- Director David Gordon Green said in interview for Collider that first cut of the film was two hours and fifteen minutes long, and that both the “fat” of the film and entire scenes were cut out for pacing and length. This explains why there are so many deleted and alternate scenes in all the trailers and behind the scenes footage for the film.
- While the film ignores all previous sequels and reboots, it pays homage to all Halloween films, as had been intended by co-Writer Danny McBride.
- Jamie Lee Curtis returns in this film. She portrayed Laurie Strode and has been in five films. Halloween (1978), Halloween II (1981), Halloween H20: 20 Years Later (1998), Halloween: Resurrection (2002), and this film. She was also the voice of the “Santa Mira” curfew announcer and telephone operator in Halloween III: Season of the Witch (1982), but was uncredited.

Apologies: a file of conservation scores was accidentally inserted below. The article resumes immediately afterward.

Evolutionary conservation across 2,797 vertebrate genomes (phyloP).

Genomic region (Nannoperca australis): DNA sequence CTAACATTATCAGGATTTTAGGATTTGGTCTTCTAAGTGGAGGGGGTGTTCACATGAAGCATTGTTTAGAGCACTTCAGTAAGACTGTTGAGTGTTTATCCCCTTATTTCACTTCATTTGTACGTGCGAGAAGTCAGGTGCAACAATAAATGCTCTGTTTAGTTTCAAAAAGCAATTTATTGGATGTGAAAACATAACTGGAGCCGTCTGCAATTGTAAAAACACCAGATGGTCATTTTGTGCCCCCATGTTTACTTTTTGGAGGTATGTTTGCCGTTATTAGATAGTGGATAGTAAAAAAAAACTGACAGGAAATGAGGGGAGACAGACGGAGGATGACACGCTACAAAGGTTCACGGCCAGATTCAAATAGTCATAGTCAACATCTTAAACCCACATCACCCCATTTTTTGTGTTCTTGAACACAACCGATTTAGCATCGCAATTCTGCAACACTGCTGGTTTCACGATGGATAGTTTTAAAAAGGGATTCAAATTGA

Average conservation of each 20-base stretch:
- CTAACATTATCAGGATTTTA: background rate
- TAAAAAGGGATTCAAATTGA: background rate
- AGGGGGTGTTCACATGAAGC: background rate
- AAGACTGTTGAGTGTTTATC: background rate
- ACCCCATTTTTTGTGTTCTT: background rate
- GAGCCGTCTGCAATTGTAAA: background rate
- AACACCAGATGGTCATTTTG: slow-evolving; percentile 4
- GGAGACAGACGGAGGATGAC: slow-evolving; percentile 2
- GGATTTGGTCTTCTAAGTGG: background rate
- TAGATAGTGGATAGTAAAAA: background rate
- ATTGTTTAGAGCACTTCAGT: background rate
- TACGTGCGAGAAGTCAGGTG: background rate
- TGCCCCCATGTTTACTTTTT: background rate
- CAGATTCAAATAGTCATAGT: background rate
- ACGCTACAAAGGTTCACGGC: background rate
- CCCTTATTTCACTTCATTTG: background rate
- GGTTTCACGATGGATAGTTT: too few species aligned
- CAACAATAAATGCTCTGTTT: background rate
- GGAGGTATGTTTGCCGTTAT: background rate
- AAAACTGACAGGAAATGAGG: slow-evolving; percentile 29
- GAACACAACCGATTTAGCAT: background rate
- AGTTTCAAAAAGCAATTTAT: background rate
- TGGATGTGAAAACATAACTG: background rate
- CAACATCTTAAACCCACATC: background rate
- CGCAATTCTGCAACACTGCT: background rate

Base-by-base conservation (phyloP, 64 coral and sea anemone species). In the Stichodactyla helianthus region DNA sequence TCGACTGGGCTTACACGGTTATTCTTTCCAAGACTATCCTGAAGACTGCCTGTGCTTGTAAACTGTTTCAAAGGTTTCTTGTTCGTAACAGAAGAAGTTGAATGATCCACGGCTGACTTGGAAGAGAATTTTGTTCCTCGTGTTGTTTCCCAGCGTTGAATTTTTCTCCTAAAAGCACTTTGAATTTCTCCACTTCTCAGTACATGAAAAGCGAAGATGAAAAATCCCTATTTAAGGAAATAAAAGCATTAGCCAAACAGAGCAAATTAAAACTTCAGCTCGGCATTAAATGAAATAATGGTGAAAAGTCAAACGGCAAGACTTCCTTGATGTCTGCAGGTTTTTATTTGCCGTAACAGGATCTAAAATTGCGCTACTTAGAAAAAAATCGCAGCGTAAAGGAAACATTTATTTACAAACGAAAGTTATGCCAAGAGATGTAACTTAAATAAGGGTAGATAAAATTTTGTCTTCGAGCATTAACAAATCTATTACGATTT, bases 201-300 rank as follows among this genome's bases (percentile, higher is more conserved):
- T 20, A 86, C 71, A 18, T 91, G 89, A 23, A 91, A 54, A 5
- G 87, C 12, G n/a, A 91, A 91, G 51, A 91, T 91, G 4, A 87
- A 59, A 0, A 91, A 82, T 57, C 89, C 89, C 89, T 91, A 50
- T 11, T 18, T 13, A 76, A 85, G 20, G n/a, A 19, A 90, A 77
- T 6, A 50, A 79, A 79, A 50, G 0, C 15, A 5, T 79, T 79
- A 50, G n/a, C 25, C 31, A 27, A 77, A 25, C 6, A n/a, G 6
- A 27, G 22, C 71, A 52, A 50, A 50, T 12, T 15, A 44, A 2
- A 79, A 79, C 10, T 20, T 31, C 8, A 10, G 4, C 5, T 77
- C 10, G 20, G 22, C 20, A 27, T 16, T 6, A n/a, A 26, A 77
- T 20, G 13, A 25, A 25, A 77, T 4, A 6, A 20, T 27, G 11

- To achieve the intro sequence of the pumpkin rising back up, Director David Gordon Green revealed that a normal pumpkin was placed in front of a camera over a period of a few weeks until it rotted and slumped down. The footage was then reversed and edited properly for the title sequence to give it the illusion the pumpkin was rising on its own.
- The third sequel in the original series to ignore a previous timeline from the franchise: Halloween H20: 20 Years Later (1998) and Halloween: Resurrection (2002) both ignored the timeline established in parts 4, 5 and 6. This film goes one step further by also ignoring Halloween II (1981).